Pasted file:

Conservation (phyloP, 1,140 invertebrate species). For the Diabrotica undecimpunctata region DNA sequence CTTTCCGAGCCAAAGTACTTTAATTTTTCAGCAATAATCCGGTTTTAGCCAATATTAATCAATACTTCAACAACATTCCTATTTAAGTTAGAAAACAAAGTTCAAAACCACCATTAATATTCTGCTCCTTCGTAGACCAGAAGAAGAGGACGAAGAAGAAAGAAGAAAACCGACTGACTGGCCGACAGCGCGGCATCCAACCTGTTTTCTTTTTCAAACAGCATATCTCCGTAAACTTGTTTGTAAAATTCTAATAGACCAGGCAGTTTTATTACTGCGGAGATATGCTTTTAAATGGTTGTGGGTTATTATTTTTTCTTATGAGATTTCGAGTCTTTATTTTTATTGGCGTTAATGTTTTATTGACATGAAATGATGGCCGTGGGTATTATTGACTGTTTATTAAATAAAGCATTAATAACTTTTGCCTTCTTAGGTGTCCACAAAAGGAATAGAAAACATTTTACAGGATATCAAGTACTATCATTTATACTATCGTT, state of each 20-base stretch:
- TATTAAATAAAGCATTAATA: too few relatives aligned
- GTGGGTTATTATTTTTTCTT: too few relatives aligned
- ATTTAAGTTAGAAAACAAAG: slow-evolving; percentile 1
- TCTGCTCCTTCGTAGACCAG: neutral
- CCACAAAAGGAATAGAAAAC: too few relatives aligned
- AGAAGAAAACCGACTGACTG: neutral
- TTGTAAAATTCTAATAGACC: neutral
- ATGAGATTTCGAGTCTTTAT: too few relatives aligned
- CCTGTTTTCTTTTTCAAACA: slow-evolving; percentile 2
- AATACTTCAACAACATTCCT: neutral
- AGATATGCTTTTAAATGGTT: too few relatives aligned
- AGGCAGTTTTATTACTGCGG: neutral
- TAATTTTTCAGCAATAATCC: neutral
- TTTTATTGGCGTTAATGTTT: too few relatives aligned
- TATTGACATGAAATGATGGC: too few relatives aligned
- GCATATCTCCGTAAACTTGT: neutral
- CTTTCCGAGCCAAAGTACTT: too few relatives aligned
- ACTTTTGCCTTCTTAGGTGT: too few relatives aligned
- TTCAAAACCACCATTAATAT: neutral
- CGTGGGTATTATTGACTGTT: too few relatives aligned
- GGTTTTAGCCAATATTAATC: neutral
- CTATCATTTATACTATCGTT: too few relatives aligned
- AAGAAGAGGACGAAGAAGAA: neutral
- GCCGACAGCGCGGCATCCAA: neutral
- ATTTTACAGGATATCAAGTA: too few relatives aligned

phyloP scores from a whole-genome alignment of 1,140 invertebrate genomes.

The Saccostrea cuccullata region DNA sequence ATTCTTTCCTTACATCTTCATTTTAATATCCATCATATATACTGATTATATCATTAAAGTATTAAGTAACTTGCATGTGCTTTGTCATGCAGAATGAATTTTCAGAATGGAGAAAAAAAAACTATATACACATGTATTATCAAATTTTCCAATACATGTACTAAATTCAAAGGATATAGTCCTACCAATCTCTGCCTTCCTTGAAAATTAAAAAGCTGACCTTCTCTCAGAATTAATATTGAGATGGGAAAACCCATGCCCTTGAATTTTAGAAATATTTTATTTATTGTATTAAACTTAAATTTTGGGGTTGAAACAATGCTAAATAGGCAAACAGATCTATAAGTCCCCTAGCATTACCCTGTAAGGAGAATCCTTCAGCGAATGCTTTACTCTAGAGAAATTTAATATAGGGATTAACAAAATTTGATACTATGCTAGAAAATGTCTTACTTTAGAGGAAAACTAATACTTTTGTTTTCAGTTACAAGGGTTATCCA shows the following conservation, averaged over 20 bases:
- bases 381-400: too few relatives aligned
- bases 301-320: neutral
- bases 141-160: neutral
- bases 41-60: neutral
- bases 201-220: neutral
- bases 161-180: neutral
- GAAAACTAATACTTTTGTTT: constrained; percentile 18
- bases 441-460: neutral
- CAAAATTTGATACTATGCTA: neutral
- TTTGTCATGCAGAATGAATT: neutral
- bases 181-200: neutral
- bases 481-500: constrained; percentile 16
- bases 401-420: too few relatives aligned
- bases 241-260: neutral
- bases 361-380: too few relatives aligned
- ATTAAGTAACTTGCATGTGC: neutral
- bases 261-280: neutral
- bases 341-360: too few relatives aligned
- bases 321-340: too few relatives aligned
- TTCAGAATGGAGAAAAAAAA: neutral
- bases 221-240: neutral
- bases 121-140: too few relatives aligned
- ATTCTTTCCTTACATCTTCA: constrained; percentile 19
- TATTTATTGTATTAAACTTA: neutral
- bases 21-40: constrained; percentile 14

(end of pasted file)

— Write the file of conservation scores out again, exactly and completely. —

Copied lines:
Conservation (phyloP, 1,140 invertebrate species). For the Diabrotica undecimpunctata region DNA sequence CTTTCCGAGCCAAAGTACTTTAATTTTTCAGCAATAATCCGGTTTTAGCCAATATTAATCAATACTTCAACAACATTCCTATTTAAGTTAGAAAACAAAGTTCAAAACCACCATTAATATTCTGCTCCTTCGTAGACCAGAAGAAGAGGACGAAGAAGAAAGAAGAAAACCGACTGACTGGCCGACAGCGCGGCATCCAACCTGTTTTCTTTTTCAAACAGCATATCTCCGTAAACTTGTTTGTAAAATTCTAATAGACCAGGCAGTTTTATTACTGCGGAGATATGCTTTTAAATGGTTGTGGGTTATTATTTTTTCTTATGAGATTTCGAGTCTTTATTTTTATTGGCGTTAATGTTTTATTGACATGAAATGATGGCCGTGGGTATTATTGACTGTTTATTAAATAAAGCATTAATAACTTTTGCCTTCTTAGGTGTCCACAAAAGGAATAGAAAACATTTTACAGGATATCAAGTACTATCATTTATACTATCGTT, state of each 20-base stretch:
- TATTAAATAAAGCATTAATA: too few relatives aligned
- GTGGGTTATTATTTTTTCTT: too few relatives aligned
- ATTTAAGTTAGAAAACAAAG: slow-evolving; percentile 1
- TCTGCTCCTTCGTAGACCAG: neutral
- CCACAAAAGGAATAGAAAAC: too few relatives aligned
- AGAAGAAAACCGACTGACTG: neutral
- TTGTAAAATTCTAATAGACC: neutral
- ATGAGATTTCGAGTCTTTAT: too few relatives aligned
- CCTGTTTTCTTTTTCAAACA: slow-evolving; percentile 2
- AATACTTCAACAACATTCCT: neutral
- AGATATGCTTTTAAATGGTT: too few relatives aligned
- AGGCAGTTTTATTACTGCGG: neutral
- TAATTTTTCAGCAATAATCC: neutral
- TTTTATTGGCGTTAATGTTT: too few relatives aligned
- TATTGACATGAAATGATGGC: too few relatives aligned
- GCATATCTCCGTAAACTTGT: neutral
- CTTTCCGAGCCAAAGTACTT: too few relatives aligned
- ACTTTTGCCTTCTTAGGTGT: too few relatives aligned
- TTCAAAACCACCATTAATAT: neutral
- CGTGGGTATTATTGACTGTT: too few relatives aligned
- GGTTTTAGCCAATATTAATC: neutral
- CTATCATTTATACTATCGTT: too few relatives aligned
- AAGAAGAGGACGAAGAAGAA: neutral
- GCCGACAGCGCGGCATCCAA: neutral
- ATTTTACAGGATATCAAGTA: too few relatives aligned

phyloP scores from a whole-genome alignment of 1,140 invertebrate genomes.

The Saccostrea cuccullata region DNA sequence ATTCTTTCCTTACATCTTCATTTTAATATCCATCATATATACTGATTATATCATTAAAGTATTAAGTAACTTGCATGTGCTTTGTCATGCAGAATGAATTTTCAGAATGGAGAAAAAAAAACTATATACACATGTATTATCAAATTTTCCAATACATGTACTAAATTCAAAGGATATAGTCCTACCAATCTCTGCCTTCCTTGAAAATTAAAAAGCTGACCTTCTCTCAGAATTAATATTGAGATGGGAAAACCCATGCCCTTGAATTTTAGAAATATTTTATTTATTGTATTAAACTTAAATTTTGGGGTTGAAACAATGCTAAATAGGCAAACAGATCTATAAGTCCCCTAGCATTACCCTGTAAGGAGAATCCTTCAGCGAATGCTTTACTCTAGAGAAATTTAATATAGGGATTAACAAAATTTGATACTATGCTAGAAAATGTCTTACTTTAGAGGAAAACTAATACTTTTGTTTTCAGTTACAAGGGTTATCCA shows the following conservation, averaged over 20 bases:
- bases 381-400: too few relatives aligned
- bases 301-320: neutral
- bases 141-160: neutral
- bases 41-60: neutral
- bases 201-220: neutral
- bases 161-180: neutral
- GAAAACTAATACTTTTGTTT: constrained; percentile 18
- bases 441-460: neutral
- CAAAATTTGATACTATGCTA: neutral
- TTTGTCATGCAGAATGAATT: neutral
- bases 181-200: neutral
- bases 481-500: constrained; percentile 16
- bases 401-420: too few relatives aligned
- bases 241-260: neutral
- bases 361-380: too few relatives aligned
- ATTAAGTAACTTGCATGTGC: neutral
- bases 261-280: neutral
- bases 341-360: too few relatives aligned
- bases 321-340: too few relatives aligned
- TTCAGAATGGAGAAAAAAAA: neutral
- bases 221-240: neutral
- bases 121-140: too few relatives aligned
- ATTCTTTCCTTACATCTTCA: constrained; percentile 19
- TATTTATTGTATTAAACTTA: neutral
- bases 21-40: constrained; percentile 14